The future of bricks-and-mortar stores will depend on using digital data
The latest figures from the British Retail Consortium have revealed that UK retail sales fell by 2.7% this May, the biggest decline in 25 years. Yet for those following the tale of the high-street retail decline, this is hardly a twist to the plot, writes Rees Flynn, Head of Retail at WiFi SPARK.
With bricks-and-mortar stores struggling to drive sales and maintain customer allegiance, online retail has been blamed as the reason for shoppers abandoning the high-street. However, there is more to the story of physical versus digital than meets the eye.
It’s Not E-commerce, It’s the Customer
Undeniably the increasing number of e-commerce brands is creating more choice for consumers as to where they shop, meaning bricks-and-mortar stores must work harder to stand out. Yet e-retail is not the enemy, it is the customer who is changing the retail landscape and increasing their expectations of retailers.
Consumer behaviour is changing at an unprecedented rate and this is creating new demands and pressures for offline and online retailers alike. Amazon, with its speedy delivery and review-led products, has become the gold-standard for consumers. Netflix, Premier Inn and PureGym are further examples of customer-centric brands who are setting a precedent for customer expectation.
Now consumers want shopping experiences which are convenient but still memorable. They are spending less and want to feel valued more by brands. Retailers face a balancing act to meet these high expectations.
Bigger and Better Customer Experience
The latest Which? report on the best and worst high street shops has confirmed that the most successful retailers are those making the in-store experience bigger and better for customers.
High rankers from the review such as Apple, John Lewis and Richer Sounds all have a common theme in their customer approach: deliver a service which continually exceeds expectation and adds value to the consumer.
Although bound by bricks and mortar, these high-street retailers are not limited in terms of what they can offer to customers. Customers cited the exceptional knowledge of staff members, reliable service and value-for-money products as the key factors which make those top-level stores stand out. Indeed, Richer Sounds is famous for its policy of helping customers carry their purchases to the car and even paying for their parking if necessary. John Lewis is also renowned for its store layout which makes navigation effortless, and highly trained sales advisors who can assist customers with any query.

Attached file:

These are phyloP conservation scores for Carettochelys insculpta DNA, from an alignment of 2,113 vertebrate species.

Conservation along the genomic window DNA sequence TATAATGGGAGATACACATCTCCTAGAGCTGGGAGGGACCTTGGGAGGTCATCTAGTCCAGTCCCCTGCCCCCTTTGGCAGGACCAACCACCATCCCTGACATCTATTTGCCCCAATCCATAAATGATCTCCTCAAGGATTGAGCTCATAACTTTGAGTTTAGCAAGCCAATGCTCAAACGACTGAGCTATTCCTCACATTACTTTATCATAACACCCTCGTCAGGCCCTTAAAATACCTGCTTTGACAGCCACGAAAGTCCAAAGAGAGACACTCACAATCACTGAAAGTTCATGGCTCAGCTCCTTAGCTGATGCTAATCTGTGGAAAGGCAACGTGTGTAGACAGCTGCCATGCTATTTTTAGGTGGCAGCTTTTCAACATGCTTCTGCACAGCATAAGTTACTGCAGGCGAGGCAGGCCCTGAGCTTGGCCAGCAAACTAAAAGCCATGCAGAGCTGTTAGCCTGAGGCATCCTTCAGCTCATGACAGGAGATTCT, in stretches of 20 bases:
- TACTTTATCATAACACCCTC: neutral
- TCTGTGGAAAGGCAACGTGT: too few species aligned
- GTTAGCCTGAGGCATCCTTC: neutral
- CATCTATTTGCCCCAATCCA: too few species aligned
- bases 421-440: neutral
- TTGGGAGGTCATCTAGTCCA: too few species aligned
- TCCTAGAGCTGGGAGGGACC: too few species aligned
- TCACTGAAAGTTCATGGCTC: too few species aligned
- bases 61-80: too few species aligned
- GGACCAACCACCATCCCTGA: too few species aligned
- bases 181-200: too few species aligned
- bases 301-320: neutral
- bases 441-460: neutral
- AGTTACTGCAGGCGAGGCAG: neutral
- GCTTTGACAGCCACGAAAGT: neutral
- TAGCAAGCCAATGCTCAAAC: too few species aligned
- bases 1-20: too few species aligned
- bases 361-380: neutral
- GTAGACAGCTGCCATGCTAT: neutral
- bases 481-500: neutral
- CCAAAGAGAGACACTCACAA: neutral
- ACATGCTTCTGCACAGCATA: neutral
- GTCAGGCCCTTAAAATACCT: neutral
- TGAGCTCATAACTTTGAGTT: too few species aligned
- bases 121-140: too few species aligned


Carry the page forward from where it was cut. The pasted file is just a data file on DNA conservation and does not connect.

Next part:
Struggling stores should look to the high performing retailers and ask how their in-store experience compares for customer service, staff support and overall experience. If they don’t measure up, this is where retailers should replicate best practices to create a store tailored to the customer’s needs.
Going above and beyond for customers is necessary to stand out with customers, especially when retailers such as Amazon make it so easy for shoppers to have cheap products delivered to their door. High-street retail must provide something unique to entice customers.
Bringing Online and Offline Together
Bricks-and-mortar stores cannot ignore that bigger and better experiences for modern consumers must include an online element. Shoppers expect a seamless physical and digital experience, as demonstrated by Sainsburys’ latest innovation which will see the UK’s first app-only checkout service in selected stores. Blending digital connectivity with the in-store experience adds convenience and value for modern shoppers and importantly gives them more reason to stay loyal to your brand.
WiFi is a cost-effective way to create an innovative customer experience and drive brand resonance. A fully-branded WiFi User Experience allows customers to easily access retail apps, loyalty programmes and share their experiences on social media. Whilst enabling mobile service for customers, these digital interactions also bring customers closer to the brand and helps create a personal level of engagement. Stores can integrate their apps and loyalty programmes directly via the WiFi User Experience for a personalised approach, ensuring that customers don’t miss out on the latest offers or chance to use their loyalty points.